- The Contemporary Physicists and God’s Existence (muslimanswersfiles.wordpress.com)
- Listen to the Sound of the Big Bang (tested.com)
- ‘The Big Bang Theory’: Bob Newhart Creeped Out By Sheldon (huffingtonpost.com)
I had the chance to preach this last weekend (May 5, 2013). My sermon was based on Philippians 1:12-26. You can check it out here.
The theme of the sermon was suffering and the gospel. Big Idea: The gospel gives us a totally different perspective on suffering. Suffering is not an obstacle to our happiness. Suffering is an opportunity to bring glory to Jesus.
Philippians 1:12 (NIV) “Now I want you to know, brothers, that what has happened to me has actually served to advance the gospel.”
This is a shocking statement, because it’s contrary to our natural expectations. We would expect Paul to say that his imprisonment actually hindered the gospel. Prison was a major obstacle to Paul’s mission as an apostle. Paul was a traveling missionary. His goal was to travel all across the world to tell others about Jesus. So, prison severely limited Paul’s mobility. It hindered his capacity to travel. Paul wanted to be out on the road telling others about Jesus. But he couldn’t. He was in prison. You would expect him to say that prison has hindered the advancement of the gospel. But he doesn’t.
He mentions two ways that prison advanced the gospel. First, it gave him new opportunities to witness.
“As a result, it has become clear throughout the whole palace guard and to everyone else that I am in chains for Christ.”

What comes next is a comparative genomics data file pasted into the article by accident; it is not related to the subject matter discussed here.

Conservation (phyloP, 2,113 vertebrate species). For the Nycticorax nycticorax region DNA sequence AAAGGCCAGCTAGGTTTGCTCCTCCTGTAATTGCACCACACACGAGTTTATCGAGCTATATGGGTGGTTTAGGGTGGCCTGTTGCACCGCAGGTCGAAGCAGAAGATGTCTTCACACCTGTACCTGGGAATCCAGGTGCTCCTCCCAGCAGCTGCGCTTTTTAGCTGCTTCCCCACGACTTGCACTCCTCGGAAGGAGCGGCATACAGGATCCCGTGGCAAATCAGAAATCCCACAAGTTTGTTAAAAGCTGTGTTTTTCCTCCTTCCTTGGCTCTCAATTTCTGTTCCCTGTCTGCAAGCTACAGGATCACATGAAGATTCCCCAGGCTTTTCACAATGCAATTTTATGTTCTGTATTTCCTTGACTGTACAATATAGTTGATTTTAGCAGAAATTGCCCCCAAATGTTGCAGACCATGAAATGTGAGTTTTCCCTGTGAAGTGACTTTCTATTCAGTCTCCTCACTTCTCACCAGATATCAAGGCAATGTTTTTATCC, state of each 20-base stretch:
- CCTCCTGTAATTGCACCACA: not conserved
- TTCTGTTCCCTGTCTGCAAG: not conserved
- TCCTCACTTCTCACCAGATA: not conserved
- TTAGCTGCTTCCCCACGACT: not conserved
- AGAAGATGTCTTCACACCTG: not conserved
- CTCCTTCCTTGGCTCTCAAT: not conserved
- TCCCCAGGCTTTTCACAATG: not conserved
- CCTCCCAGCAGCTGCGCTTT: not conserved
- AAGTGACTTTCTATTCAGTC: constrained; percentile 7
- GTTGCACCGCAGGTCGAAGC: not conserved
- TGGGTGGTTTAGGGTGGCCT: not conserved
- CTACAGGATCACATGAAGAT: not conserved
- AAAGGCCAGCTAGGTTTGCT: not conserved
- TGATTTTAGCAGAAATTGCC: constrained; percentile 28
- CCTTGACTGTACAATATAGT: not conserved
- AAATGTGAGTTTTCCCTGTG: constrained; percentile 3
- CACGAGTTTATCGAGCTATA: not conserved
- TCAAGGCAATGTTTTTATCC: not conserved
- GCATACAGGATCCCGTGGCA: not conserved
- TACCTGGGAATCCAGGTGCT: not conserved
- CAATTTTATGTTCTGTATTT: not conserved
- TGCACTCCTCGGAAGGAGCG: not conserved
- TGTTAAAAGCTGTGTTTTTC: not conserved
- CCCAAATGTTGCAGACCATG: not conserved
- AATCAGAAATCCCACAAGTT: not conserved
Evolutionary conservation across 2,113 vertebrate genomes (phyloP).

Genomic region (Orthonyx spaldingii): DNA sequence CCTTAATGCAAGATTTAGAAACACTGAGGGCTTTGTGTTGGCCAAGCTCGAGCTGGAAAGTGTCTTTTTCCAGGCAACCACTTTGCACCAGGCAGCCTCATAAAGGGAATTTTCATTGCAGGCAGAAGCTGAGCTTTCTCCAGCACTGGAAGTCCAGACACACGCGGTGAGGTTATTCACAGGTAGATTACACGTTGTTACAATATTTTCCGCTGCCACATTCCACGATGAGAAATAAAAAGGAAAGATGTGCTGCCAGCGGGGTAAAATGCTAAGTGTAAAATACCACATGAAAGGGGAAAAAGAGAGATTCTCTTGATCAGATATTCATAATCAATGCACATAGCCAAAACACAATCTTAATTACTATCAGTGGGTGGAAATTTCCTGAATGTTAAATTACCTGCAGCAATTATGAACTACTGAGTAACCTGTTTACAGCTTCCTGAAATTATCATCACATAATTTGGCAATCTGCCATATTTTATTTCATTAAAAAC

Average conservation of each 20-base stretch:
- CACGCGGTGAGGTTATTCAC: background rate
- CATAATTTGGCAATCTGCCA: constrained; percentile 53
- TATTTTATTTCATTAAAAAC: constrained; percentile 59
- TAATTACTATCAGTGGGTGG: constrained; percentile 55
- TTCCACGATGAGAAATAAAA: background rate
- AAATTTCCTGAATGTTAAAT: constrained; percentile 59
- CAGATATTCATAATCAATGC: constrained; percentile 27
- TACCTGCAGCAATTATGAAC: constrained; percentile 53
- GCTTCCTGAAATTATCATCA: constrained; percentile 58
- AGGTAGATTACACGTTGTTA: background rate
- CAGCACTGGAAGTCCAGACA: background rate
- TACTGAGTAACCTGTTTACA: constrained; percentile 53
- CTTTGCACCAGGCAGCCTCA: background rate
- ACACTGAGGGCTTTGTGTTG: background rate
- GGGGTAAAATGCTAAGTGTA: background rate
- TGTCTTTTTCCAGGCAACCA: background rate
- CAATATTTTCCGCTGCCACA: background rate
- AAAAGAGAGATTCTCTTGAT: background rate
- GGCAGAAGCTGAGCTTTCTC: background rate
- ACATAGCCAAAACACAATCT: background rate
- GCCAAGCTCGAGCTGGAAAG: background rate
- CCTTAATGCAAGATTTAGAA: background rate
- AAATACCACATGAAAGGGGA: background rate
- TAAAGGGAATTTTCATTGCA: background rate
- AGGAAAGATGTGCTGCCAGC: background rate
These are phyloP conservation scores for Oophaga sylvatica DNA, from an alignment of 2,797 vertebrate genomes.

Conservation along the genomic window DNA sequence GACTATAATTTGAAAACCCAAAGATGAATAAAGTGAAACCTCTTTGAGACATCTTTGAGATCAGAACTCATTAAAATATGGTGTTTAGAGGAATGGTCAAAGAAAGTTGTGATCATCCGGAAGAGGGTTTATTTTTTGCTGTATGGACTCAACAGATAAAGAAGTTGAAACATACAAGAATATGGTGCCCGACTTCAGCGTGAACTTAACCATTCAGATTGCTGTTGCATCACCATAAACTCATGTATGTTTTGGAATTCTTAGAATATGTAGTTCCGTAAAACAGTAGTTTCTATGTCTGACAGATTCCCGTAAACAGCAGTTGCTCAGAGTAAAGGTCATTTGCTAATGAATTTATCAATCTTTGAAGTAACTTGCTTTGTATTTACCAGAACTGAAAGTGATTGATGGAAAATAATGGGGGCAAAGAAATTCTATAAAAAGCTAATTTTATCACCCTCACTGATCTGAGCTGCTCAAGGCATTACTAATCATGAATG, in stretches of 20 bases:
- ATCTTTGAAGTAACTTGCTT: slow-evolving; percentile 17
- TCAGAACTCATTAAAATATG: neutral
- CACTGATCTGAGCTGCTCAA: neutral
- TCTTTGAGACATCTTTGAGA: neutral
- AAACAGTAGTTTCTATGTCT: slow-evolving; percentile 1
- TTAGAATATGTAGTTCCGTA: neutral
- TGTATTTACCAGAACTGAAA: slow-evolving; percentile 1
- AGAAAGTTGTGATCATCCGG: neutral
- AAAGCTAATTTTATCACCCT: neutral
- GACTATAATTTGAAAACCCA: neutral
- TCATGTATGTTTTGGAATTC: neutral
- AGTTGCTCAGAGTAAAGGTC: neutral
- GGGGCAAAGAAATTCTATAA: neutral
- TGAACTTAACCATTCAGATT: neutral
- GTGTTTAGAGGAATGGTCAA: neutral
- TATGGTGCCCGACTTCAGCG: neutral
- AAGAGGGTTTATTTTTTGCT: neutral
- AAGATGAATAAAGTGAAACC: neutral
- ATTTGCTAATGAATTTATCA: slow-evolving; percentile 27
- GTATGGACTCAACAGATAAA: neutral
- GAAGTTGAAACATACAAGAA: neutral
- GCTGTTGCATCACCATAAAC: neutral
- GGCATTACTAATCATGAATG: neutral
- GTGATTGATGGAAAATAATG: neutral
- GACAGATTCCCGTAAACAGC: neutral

You can imagine a guard on duty. Comes up to Paul. Has no idea who he is.
“So what are you in here for?”
“For telling others about King Jesus. Did you know that God sent His Son to die on the cross for your sins?”
Talk about a captive audience. Those guards had to listen to him. Paul says that the “whole palace guard” knew that he was there for Jesus Christ. Prison gave him new opportunities to share with others the gospel.
Second, it inspired others to share the gospel.
Paul writes, “And because of my chains, most of the brothers and sisters have become confident in the Lord and dare all the more to proclaim the gospel without fear.”
In ‘94, the Huskers were national title contenders. They had Tommie Frazier, one of the best quarterbacks in the nation. But halfway through the season, Tommie Frazier developed blood clots in his leg and had to sit out the rest of the season. His back-up was a guy named Brook Berringer. Berringer actually stepped up and finished the season for Frazier. He was tremendous that year. The team won the national title. However, if Frazier had never been hurt, Berringer would have never had the opportunity to play that season.